“Nervous in the Alley:‰” Why Pre “All Star‰” Smash Mouth is the best Smash Mouth

Jonathan Skufca

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If you haven‰’t somehow heard the 1999 massive hit “All Star,‰” off of Smash Mouth‰’s sophomore record, Astro Lounge, please show me the rock you called out from under so I can use it to escape from distractions while I‰’m studying. All joking aside, the song has been everywhere, from movie soundtracks, to countless memes on the internet. And while it is a GREAT song, all memes and jokes aside, it is far from Smash Mouth‰’s best output. In my opinion, that is their their first record, Fush Yu Mangåü which was released in 1997, at the height of the third wave of ska‰’s popularity.

I‰’ve written before about how much I love ska, so we don‰’t need to tread much around it. But I had never really delved much into Smash Mouth‰’s back catalog, just being familiar with their big hits, such as the aforementioned “All Star,‰” “Can‰’t Get Enough of You Baby,‰” and “Pacific Coast Party.‰Û I also very much liked “Walkin‰’ on the Sun,‰Û which was their first single off of Astro Lounge, and first hit. But the first time I heard a non-single track from the album, I almost didn‰’t believe it was Smash Mouth and had to verify it was truly them. The track in question was “Nervous in the Alley,‰” and I heard it, oddly enough in the background of a YouTube video. It is so far removed from anything they ever did, even “Walkin‰’ on the Sun,‰Û on the same album. It has a stereotypical ska-punk sound, and doesn‰’t even feature any horns!

The differences don‰’t stop there either. The subject matter is much more serious compared to their later big hits. But looking at the opening stanza, a bleak scene we‰’ve heard all too often before is set:

She‰’s fifteen and she‰’s leaving home
Living on the streets where she don‰’t feel alone
Daddy‰’s always gone and Mommy‰’s on the sauce
Living in a mansion it‰’s easy to get lost
She‰’s going to a place where they understand
Baby on the way, her womb‰’s a garbage can

A privileged 15-year-old with an absent father and alcoholic father is clamoring for attention so she runs away. It almost sounds cliched, but that doesn‰’t make the issue any less important. The first pre-chorus then goes on to provide her thoughts on her privileged, “good‰” life and evokes a clamor for excitement and adventure:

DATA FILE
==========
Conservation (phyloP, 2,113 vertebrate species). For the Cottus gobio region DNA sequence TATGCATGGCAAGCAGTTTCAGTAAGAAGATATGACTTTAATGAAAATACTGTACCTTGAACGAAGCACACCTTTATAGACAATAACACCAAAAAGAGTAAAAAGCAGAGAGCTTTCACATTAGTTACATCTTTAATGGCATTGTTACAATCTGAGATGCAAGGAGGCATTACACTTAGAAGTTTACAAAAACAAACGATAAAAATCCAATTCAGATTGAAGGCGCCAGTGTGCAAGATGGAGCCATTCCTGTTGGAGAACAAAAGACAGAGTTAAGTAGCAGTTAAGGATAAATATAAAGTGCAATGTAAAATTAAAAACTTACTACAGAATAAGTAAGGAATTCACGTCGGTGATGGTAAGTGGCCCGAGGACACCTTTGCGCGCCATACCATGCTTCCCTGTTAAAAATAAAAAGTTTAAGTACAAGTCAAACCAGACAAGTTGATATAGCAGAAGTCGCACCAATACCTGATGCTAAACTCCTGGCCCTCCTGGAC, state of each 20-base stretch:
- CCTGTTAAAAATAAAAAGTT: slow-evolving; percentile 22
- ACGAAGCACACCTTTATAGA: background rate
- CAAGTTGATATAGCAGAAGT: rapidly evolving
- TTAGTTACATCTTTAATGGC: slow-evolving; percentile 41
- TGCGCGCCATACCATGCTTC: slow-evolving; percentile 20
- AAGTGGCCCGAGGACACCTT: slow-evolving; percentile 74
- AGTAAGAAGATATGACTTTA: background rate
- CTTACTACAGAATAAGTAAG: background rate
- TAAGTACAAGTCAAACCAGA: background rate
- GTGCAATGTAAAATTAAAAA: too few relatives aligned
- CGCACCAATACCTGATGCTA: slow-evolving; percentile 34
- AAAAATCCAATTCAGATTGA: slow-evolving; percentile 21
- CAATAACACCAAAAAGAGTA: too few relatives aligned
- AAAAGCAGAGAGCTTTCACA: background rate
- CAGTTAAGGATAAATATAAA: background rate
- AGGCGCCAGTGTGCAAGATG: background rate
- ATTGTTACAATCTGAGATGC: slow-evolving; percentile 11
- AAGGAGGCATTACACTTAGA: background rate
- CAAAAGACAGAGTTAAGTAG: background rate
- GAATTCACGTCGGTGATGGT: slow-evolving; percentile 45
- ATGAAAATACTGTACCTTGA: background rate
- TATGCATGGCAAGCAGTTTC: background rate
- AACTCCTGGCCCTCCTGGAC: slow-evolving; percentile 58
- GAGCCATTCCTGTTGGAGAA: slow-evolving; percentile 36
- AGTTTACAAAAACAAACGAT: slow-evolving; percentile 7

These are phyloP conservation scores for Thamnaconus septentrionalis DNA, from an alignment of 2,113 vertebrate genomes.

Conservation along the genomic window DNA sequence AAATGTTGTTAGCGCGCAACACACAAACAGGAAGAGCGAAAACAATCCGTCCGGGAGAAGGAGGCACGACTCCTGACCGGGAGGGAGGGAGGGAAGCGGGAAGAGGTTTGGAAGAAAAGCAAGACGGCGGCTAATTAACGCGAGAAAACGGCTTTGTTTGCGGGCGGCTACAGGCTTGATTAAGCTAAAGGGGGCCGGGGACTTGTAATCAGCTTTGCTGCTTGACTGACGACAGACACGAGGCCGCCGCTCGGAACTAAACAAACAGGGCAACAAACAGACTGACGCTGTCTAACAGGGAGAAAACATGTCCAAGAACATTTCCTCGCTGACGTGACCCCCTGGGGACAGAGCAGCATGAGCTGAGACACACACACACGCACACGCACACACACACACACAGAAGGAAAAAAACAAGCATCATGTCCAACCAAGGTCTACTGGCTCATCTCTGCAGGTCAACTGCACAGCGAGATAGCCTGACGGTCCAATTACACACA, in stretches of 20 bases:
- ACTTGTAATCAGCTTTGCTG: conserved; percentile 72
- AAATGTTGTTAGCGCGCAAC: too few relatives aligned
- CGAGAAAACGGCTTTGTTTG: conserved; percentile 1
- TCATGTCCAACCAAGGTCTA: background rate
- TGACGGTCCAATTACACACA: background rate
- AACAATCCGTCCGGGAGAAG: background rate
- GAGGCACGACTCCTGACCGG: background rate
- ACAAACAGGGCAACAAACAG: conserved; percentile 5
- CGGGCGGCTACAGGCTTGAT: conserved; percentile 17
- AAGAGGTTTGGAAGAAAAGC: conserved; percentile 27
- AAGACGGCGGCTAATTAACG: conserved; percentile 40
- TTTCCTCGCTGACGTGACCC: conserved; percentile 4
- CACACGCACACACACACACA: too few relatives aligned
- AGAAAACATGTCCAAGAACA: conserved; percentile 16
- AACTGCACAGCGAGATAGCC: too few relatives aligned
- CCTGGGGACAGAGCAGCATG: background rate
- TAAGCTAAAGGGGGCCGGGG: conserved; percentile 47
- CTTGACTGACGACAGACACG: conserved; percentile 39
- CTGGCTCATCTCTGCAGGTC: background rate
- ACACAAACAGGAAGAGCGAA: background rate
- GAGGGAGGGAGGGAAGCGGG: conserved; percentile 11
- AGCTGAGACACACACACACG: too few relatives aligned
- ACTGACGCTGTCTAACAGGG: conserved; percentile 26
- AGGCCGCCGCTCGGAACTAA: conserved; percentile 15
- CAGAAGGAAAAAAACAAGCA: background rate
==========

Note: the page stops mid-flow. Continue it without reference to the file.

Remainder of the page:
Who said anything about a good life?
This one‰’s bad, bad, bad, bad

Before the narrator chimes in with the chorus—the only consistent words in the song, showing that they are about the only constant things in her life. And they‰’re not good constants

Gonzo again ‰ÛÒ just another entry to a never ending story
Wasted again — I think you need a new best friend

The second verse fast forwards to the subject living a life on the street. It‰’s devolved into a life of drugs and prostitution to fulfill her addiction.

Nervous in the alley off the boulevard
Shaking all over and the panic starts
You see, she needs to get her prescription filled
And she knows exactly how she‰’ll be billed
Nervous in the alley waiting on a fix
She ain‰’t got no money, just a couple of tricks

It‰’s also noteworthy that they chose lyrics from this verse as the title of the song. They very easily could have used a phrase from the chorus as the title, (perhaps “A New Best Friend?‰Û) but they chose “Nervous in the Alley‰” instead. The phrase does repeat twice in the verse, but otherwise is just one scene in this girl‰’s life. But in choosing that as the title, they elevate it to importance and highlight that being “Nervous in the alley‰” is a common occurrence for the main character of the song. This verse isn‰’t strange—it is typical. It‰’s just an ordinary Tuesday for her—having withdrawal symptoms in an alley while she sells herself for the drugs she has become so dependent upon. It‰’s sad, and an all too-common norm in communities all across the United States. It was just as much a problem twenty years ago as it is today—it‰’s probably gotten worse as a matter of fact.

Moving forward into the final verse, it shows just how much addiction, without any kind of private treatment or assistance, has ruined this girl‰’s life. Her drug dealer/pimp is clearly doing much better than she is, and it‰’s a sad comment on drug dealers compared to addicts:

Dying in the alley waiting for her man
Carrying her child and a sleeping bag
“Shoulda woulda coulda‰” never crossed her mind
So she passes on to the other side
Here he comes: suit, shades, car, and a beeper
Sugar daddy, pimp, pushing, fucking Grim Reaper

Who said anything about a fair life?
This one‰’s mad, mad, mad, mad

Gonzo again ‰ÛÒ just another entry to a never ending story
Wasted again ‰ÛÒ I think you need a new friend

—She‰’s got herself a new best friend

While some may interpret the closing line as hopeful, showing she finally got the “new best friend‰” she needed to get her life together, I disagree. I‰’ve interpreted the constant “need for a new best friend‰” as changing from verse to verse. In the first verse, she needed a new best friend to escape the boredom that was her overly privileged life. The second verse, she needed a steady source of income and found her “new best friend‰” in a pimp. Which clearly didn‰’t help as she still needed a “new best friend.‰” In closing with saying she found one, likely means that the cycle of addiction is likely to continue. It‰’s a spiral downwards, and the main character is going to keep cycling through people she thinks is her best friend, until she either finds the help she needs, or ultimately succumbs to addiction.

Not exactly the song you expected from the guys that did “All Star,‰” huh?